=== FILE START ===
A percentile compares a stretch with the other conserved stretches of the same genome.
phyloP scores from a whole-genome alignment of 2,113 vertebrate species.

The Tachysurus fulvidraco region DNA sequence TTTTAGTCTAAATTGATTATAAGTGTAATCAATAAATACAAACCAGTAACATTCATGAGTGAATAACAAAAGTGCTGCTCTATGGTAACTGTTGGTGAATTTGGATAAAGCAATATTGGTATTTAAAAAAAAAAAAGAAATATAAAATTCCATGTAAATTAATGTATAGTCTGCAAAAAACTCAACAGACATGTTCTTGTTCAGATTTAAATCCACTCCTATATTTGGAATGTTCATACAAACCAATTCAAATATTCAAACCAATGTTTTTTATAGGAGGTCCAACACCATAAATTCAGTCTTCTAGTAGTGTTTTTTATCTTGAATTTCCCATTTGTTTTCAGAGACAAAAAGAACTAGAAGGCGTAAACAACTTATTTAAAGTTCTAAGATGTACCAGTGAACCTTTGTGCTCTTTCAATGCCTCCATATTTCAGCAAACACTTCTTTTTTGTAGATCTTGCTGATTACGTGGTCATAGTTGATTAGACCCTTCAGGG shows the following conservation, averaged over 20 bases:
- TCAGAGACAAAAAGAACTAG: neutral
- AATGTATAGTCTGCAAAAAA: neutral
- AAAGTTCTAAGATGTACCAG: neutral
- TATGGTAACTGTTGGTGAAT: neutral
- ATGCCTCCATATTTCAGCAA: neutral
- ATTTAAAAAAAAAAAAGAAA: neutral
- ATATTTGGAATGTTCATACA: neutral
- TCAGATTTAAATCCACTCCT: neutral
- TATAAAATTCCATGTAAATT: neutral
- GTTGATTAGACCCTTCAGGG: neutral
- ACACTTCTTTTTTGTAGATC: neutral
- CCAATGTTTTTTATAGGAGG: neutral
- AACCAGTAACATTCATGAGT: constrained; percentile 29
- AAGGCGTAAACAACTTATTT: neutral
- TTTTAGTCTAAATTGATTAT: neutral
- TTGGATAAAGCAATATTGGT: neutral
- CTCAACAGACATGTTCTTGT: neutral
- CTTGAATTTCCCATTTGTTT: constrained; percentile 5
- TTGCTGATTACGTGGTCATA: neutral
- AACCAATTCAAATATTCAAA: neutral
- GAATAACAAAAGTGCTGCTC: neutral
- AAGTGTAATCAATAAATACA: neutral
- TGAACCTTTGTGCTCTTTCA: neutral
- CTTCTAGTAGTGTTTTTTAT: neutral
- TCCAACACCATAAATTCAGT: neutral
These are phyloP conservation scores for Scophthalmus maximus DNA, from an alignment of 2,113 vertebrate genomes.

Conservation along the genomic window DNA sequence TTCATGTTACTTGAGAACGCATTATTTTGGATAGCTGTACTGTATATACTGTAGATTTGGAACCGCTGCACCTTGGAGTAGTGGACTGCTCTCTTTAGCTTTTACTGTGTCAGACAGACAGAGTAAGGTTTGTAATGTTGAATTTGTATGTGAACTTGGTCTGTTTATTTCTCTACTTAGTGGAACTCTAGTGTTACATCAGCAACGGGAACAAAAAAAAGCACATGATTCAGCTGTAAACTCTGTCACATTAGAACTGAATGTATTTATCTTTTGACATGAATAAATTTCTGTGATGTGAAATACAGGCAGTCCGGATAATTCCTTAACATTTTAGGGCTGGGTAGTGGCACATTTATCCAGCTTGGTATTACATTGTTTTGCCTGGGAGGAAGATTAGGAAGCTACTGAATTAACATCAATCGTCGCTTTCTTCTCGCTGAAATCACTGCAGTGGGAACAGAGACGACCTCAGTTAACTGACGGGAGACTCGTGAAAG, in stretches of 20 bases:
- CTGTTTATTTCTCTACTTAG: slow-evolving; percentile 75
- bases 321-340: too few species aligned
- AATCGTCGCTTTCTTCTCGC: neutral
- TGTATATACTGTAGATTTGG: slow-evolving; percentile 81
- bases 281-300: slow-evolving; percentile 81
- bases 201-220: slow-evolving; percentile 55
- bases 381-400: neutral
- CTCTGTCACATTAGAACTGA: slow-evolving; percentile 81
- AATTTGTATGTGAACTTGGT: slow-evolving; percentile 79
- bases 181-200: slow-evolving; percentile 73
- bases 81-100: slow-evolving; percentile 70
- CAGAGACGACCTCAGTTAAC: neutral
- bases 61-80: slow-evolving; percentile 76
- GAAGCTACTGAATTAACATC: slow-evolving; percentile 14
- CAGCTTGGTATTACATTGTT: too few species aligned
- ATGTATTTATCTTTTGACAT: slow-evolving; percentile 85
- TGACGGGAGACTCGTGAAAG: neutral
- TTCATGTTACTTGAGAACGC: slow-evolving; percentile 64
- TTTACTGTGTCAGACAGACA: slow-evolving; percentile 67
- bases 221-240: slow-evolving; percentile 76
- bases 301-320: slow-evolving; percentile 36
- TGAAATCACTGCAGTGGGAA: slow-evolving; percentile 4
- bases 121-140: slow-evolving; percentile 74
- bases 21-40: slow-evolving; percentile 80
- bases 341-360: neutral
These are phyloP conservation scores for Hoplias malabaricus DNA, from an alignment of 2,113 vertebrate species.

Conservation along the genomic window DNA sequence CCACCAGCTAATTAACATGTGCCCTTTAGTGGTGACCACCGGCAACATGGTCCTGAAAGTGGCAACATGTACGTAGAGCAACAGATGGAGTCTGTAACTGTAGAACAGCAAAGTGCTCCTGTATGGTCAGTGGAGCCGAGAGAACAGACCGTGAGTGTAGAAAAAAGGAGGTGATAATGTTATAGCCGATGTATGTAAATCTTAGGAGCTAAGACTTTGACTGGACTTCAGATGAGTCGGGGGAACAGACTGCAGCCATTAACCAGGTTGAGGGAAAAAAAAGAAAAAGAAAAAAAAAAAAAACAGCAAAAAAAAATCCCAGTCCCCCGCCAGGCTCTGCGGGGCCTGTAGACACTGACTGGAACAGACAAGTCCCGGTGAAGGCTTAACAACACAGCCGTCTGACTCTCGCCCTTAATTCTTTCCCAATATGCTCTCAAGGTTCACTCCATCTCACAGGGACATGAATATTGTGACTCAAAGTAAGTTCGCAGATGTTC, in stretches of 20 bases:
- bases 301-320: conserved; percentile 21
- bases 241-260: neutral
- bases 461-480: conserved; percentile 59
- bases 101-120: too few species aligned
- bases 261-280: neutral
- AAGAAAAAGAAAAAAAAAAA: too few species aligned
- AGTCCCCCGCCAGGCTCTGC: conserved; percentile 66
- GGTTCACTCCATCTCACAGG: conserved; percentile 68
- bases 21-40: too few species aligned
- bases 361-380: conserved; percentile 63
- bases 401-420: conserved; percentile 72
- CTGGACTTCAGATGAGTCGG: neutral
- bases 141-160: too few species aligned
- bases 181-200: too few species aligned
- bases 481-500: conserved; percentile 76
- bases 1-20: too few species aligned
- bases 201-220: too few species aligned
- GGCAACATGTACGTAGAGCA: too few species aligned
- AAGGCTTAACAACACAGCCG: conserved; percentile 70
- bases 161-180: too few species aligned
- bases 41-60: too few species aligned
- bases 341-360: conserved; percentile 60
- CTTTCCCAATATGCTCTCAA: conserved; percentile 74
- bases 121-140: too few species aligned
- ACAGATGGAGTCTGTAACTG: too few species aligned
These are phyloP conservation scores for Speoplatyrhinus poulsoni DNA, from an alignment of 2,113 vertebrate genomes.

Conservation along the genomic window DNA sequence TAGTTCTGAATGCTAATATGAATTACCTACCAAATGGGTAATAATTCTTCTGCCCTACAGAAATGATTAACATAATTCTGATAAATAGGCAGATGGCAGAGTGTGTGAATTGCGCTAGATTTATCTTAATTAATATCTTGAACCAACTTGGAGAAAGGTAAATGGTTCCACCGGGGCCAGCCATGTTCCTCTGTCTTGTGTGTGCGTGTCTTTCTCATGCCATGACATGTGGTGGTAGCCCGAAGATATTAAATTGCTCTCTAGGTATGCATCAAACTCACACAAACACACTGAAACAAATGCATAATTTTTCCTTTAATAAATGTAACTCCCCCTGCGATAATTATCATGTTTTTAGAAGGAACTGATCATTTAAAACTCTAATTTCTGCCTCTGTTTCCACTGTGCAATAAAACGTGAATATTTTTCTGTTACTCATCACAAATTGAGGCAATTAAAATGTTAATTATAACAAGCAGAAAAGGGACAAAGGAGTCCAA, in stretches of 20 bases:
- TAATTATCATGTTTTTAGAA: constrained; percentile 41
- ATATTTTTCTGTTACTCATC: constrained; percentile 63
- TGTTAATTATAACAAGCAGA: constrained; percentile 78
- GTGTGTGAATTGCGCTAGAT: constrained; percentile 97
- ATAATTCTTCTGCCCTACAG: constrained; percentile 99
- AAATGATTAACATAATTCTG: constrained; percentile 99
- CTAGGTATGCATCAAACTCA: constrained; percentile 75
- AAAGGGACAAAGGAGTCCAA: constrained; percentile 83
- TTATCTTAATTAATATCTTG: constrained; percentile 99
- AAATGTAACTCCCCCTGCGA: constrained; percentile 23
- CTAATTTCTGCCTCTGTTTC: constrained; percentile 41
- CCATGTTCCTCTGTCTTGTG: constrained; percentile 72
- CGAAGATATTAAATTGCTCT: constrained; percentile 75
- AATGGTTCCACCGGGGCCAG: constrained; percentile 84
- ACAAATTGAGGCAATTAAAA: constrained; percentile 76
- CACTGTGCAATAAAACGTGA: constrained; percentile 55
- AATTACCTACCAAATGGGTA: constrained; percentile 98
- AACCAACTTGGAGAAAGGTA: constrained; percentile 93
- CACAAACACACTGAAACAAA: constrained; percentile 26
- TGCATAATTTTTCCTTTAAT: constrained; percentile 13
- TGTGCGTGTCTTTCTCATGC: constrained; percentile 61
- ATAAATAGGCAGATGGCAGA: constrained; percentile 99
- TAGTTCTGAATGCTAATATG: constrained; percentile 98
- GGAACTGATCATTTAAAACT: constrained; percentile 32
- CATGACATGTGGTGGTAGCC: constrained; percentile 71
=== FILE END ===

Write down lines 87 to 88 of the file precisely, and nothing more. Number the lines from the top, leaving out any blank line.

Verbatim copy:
- TGTTAATTATAACAAGCAGA: constrained; percentile 78
- GTGTGTGAATTGCGCTAGAT: constrained; percentile 97